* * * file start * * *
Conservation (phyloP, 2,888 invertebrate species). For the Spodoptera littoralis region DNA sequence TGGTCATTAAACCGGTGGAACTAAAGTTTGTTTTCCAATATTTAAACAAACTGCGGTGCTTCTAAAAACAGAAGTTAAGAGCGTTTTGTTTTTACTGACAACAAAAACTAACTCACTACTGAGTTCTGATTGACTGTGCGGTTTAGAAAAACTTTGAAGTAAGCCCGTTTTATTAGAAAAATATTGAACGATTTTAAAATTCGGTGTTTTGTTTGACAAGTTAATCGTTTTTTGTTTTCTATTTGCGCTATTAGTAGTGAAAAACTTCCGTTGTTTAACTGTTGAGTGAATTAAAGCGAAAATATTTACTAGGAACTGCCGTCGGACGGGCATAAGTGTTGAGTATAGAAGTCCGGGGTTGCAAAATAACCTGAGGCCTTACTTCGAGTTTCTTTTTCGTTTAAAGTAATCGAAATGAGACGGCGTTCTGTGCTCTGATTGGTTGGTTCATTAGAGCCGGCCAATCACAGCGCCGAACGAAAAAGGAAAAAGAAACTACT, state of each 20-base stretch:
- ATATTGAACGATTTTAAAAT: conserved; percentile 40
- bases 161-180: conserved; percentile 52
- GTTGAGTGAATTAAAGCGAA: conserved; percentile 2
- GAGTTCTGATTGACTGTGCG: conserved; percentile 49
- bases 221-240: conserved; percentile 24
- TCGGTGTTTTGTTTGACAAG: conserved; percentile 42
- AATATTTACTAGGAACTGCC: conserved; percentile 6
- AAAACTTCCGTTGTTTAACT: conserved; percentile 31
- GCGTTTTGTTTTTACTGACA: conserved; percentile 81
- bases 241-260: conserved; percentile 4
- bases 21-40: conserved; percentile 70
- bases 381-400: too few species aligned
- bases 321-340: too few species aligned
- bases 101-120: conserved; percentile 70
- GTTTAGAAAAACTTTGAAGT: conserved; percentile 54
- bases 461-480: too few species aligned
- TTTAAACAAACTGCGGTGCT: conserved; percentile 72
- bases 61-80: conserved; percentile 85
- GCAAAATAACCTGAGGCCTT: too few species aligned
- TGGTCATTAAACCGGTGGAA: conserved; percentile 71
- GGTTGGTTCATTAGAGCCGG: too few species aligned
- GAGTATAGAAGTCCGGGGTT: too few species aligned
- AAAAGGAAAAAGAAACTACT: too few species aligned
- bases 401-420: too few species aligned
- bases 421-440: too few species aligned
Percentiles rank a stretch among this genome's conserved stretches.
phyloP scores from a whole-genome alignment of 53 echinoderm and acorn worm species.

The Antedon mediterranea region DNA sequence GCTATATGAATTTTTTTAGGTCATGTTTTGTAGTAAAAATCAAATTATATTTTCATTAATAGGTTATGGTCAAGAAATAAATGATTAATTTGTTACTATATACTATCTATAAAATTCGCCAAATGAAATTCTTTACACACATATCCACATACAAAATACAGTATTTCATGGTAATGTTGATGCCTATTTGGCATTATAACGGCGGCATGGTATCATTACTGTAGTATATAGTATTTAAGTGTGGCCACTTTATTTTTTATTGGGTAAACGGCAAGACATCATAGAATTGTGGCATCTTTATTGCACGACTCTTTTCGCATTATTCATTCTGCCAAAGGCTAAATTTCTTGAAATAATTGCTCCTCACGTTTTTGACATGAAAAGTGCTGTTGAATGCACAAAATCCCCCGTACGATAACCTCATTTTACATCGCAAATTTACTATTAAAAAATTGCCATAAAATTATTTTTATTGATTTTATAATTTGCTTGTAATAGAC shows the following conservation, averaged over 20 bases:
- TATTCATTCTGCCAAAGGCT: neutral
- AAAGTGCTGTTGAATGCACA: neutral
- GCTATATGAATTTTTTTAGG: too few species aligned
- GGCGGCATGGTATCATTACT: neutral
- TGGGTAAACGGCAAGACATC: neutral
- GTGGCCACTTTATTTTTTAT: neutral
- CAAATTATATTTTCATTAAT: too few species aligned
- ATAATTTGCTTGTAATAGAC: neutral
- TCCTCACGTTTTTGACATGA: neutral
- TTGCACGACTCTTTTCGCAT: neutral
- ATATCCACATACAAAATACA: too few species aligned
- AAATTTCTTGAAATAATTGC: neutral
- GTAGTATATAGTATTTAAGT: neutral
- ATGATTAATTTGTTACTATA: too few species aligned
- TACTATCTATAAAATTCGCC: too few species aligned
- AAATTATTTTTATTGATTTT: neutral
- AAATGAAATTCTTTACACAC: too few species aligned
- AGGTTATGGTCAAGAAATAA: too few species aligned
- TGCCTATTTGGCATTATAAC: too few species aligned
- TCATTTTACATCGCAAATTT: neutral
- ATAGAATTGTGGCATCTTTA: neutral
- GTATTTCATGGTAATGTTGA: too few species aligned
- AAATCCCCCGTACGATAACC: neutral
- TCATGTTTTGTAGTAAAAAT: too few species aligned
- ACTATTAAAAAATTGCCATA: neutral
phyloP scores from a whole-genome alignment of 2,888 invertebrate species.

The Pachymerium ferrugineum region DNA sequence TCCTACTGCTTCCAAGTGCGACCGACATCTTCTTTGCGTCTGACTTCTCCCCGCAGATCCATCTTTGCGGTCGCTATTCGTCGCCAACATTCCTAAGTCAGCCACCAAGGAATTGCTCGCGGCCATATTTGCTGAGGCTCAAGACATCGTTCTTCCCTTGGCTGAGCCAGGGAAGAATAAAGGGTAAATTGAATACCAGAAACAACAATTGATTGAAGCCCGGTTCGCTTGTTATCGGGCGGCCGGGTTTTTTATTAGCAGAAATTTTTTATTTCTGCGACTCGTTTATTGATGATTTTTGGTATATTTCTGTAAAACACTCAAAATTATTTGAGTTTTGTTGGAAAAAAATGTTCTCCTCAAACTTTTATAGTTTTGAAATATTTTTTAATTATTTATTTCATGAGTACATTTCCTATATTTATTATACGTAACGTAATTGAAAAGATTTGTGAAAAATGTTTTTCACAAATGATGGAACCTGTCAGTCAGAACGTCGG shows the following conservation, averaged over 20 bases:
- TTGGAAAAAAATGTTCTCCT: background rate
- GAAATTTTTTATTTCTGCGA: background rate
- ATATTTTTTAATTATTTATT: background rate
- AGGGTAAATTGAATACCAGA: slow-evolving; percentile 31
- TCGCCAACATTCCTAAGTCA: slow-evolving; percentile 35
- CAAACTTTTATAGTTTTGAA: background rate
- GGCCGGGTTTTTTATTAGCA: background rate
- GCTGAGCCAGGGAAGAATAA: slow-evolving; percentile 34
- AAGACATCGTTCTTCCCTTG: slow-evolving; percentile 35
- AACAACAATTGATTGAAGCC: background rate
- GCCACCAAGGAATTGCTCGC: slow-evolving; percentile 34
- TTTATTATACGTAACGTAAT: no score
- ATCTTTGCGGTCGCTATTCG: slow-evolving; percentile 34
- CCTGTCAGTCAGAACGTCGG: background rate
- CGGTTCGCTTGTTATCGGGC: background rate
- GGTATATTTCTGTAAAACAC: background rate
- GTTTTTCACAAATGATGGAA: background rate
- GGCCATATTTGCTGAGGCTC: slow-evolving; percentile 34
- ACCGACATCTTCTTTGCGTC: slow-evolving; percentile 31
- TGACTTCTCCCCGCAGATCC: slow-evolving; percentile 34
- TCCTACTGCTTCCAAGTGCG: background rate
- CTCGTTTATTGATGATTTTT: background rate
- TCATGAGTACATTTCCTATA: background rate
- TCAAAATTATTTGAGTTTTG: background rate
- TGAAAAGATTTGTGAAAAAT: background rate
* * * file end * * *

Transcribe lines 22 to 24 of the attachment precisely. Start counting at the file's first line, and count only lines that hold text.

- GGTTGGTTCATTAGAGCCGG: too few species aligned
- GAGTATAGAAGTCCGGGGTT: too few species aligned
- AAAAGGAAAAAGAAACTACT: too few species aligned